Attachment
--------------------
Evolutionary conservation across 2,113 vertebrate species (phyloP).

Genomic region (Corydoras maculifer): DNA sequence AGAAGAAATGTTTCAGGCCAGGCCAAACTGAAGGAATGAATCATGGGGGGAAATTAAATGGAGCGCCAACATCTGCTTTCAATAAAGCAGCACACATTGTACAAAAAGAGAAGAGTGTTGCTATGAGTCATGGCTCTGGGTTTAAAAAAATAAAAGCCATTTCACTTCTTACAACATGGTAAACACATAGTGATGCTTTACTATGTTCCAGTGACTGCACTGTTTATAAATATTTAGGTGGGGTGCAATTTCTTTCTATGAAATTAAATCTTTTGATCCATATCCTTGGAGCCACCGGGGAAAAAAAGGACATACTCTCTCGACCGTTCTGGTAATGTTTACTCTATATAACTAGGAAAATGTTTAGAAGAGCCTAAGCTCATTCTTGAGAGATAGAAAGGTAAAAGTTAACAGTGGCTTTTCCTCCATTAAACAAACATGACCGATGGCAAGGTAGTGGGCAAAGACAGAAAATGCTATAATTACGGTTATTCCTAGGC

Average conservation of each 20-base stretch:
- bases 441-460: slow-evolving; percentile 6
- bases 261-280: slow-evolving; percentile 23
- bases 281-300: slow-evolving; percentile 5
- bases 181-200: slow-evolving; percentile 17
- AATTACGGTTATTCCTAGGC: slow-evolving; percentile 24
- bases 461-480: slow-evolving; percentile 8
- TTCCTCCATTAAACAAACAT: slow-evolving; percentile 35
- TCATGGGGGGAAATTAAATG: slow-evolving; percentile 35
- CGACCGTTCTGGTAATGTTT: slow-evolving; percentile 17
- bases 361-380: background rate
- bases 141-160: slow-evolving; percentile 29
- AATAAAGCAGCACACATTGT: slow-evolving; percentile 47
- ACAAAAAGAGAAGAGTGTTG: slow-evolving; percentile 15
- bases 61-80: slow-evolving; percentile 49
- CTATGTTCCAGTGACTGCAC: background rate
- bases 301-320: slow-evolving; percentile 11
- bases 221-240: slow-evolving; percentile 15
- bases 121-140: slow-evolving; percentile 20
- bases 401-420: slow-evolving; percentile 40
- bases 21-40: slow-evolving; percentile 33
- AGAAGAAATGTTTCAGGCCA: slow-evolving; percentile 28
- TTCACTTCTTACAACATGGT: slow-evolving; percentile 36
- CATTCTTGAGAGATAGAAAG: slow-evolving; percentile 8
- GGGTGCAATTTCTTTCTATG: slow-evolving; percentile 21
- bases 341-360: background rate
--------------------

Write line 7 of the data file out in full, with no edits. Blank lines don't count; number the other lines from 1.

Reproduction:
- bases 181-200: slow-evolving; percentile 17